Tuesday 20 June 2017

The Unencapsulated Nature of Episodic Memory

Johannes Mahr (pictured above) is a PhD student in the Department of Cognitive Science at Central European University in Budapest. His work centers on the question of how the capacity for complex forms of communication has shaped higher cognition in humans. During his PhD he developed a novel account of the nature and function of episodic memory, which focuses on its role in communication. You can read about it here.

We usually think that when we remember the past, we form beliefs based on whatever we remember. When you remember that you went to the supermarket and bought a bottle of champagne yesterday, you take yourself to believe that this is indeed what you did because you remember it. Similar to perception, it seems to us that remembering provides us with evidence on the basis of which we form our beliefs. In the case of perception it has been widely argued that the processes by which we perceive our environment are encapsulated from what we already believe. That is, just because you might believe that there is a bottle of champagne behind your computer screen, you will not suddenly perceive one when you walk around your desk. Rather, perceptual input will inform your higher-level beliefs so as to cause you to revise your mistaken belief about the location of the champagne.

Interestingly, while the influence of high-level beliefs on perception is highly debated, there is overwhelming evidence that episodic memory is indeed not encapsulated. The large literature on memory manipulation showcases this perfectly. In a typical study of this kind, participants are persuaded by an experimenter (sometimes with the help of testimony from the participants’ friends or relatives) that a certain event occurred in their past. Partly as a consequence of this belief induction, participants then start to construct a memory in line with what they now believe occurred. Subsequently, participants often end up remembering the event in a way that seems to be subjectively indistinguishable from real recollections. In our recent paper “Why do we remember? The communicative function of episodic memory” Gergely Csibra and me have called effects of this kind ‘memory-belief congruency effects’.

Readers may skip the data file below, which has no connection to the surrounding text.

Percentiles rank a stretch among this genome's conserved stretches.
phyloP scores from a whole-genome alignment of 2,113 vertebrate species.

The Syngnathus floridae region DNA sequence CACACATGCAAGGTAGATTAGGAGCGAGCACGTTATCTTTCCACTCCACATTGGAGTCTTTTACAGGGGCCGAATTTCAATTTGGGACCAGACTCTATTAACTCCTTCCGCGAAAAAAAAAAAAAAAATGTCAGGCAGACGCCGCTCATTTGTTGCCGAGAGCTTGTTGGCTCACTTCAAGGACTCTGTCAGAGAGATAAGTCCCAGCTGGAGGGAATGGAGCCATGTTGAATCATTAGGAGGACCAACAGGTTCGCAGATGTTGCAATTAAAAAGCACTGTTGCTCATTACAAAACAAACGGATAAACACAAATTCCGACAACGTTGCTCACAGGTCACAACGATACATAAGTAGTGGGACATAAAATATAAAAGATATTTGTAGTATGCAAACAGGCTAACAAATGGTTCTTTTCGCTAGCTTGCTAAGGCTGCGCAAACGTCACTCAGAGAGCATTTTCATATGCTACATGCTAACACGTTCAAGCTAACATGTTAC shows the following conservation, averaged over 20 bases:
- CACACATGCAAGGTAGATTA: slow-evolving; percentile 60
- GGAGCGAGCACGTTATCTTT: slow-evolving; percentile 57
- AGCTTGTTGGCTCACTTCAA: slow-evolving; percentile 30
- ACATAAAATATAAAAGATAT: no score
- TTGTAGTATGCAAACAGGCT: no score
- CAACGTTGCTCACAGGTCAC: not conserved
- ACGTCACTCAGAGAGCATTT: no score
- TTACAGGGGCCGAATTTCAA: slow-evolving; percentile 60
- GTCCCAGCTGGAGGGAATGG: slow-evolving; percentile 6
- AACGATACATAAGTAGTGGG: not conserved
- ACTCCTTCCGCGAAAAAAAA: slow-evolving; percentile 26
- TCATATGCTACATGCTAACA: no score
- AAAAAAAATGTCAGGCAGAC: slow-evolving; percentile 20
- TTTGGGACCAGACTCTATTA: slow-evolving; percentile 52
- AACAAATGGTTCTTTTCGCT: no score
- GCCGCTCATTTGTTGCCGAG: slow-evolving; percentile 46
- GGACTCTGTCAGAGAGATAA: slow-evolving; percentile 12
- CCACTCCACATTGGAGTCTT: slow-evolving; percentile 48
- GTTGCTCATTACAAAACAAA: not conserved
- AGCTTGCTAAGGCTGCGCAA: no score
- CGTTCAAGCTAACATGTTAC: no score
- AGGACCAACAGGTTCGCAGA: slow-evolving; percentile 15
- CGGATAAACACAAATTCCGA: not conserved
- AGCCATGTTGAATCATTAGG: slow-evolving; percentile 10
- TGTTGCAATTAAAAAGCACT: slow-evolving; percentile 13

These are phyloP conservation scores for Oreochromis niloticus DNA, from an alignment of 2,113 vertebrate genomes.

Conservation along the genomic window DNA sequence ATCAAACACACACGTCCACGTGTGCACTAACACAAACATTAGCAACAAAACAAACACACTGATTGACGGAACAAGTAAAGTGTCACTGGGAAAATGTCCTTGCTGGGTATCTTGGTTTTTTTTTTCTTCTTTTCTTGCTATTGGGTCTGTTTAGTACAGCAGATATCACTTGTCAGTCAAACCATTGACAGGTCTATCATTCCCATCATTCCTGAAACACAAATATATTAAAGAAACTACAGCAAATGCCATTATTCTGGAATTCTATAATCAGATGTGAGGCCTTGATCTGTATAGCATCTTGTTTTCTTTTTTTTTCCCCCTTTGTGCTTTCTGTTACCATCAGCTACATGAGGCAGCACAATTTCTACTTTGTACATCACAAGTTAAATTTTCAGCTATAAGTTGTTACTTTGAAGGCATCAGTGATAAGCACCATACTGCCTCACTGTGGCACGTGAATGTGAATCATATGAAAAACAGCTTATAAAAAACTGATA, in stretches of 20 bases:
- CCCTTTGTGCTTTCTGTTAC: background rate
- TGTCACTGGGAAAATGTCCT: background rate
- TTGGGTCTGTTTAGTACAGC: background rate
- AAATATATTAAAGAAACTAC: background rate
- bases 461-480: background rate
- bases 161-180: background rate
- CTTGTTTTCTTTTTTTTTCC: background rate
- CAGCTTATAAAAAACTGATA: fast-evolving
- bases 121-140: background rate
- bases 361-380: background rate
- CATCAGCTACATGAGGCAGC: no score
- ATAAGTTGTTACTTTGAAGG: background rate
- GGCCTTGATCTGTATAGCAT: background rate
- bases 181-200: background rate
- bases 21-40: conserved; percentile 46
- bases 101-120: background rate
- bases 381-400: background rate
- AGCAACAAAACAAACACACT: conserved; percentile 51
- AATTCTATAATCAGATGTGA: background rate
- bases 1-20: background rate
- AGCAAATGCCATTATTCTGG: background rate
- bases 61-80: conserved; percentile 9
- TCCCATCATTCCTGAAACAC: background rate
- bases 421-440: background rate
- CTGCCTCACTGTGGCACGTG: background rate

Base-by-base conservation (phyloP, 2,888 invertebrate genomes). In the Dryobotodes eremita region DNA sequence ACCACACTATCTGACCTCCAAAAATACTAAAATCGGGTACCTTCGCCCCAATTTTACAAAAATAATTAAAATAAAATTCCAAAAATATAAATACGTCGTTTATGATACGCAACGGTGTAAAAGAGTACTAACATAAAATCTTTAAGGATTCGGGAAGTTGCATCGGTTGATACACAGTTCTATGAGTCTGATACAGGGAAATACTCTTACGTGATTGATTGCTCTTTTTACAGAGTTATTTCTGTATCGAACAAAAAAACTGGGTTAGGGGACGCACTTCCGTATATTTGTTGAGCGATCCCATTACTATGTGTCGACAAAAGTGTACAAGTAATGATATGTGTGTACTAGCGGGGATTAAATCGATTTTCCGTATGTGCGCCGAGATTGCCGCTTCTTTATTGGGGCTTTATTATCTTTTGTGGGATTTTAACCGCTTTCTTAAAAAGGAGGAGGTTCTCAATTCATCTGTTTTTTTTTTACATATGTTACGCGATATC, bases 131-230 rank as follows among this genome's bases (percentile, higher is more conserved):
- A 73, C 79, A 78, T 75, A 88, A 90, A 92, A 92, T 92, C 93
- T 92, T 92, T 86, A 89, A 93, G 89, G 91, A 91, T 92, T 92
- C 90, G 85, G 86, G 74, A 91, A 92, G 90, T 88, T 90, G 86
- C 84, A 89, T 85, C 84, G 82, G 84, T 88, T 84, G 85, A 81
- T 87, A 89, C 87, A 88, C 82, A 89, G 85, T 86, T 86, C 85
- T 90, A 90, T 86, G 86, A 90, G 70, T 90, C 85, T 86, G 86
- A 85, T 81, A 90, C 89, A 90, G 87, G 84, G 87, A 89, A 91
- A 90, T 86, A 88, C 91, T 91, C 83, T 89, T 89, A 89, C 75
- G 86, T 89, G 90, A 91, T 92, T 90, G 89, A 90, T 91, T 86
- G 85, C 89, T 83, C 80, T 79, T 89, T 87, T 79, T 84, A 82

Memory-belief congruency suggests that the relationship between belief and episodic memory goes both ways: sometimes we believe something because we remember it and sometimes we remember something because we believe it. But why might this be? If we take the function of memory to be to aid us in the formation of true belief, would a system, which relies on our prior beliefs in this way, not be counterproductive? We argue that we should think of memory-belief congruency as functional to the workings of episodic memory; that is, as a feature rather than a bug in the design of this system.

To make this point, we take inspiration from the argumentative theory of reasoning proposed by Hugo Mercier and Dan Sperber. They argue that our tendency to falsely reason from conclusions to premises – the so-called my-side bias – can be explained if we realize that the function of reasoning is not to form true beliefs but rather to produce arguments that would convince our interlocutors. Similarly, we propose that our tendency to remember the past in a way that is congruent with what we already believe becomes intelligible if we think differently about the function of remembering. According to our view, episodic memory, too, does not primarily serve us to form true beliefs about the past but to allow us to represent the past in a way that supports our claims about it towards others. The fact that our episodic memories are prone to be congruent with what we already belief can therefore be reframed as a kind of ‘recollective my-side bias’: namely as the tendency to remember the past in a way that supports whatever we want to assert about it.

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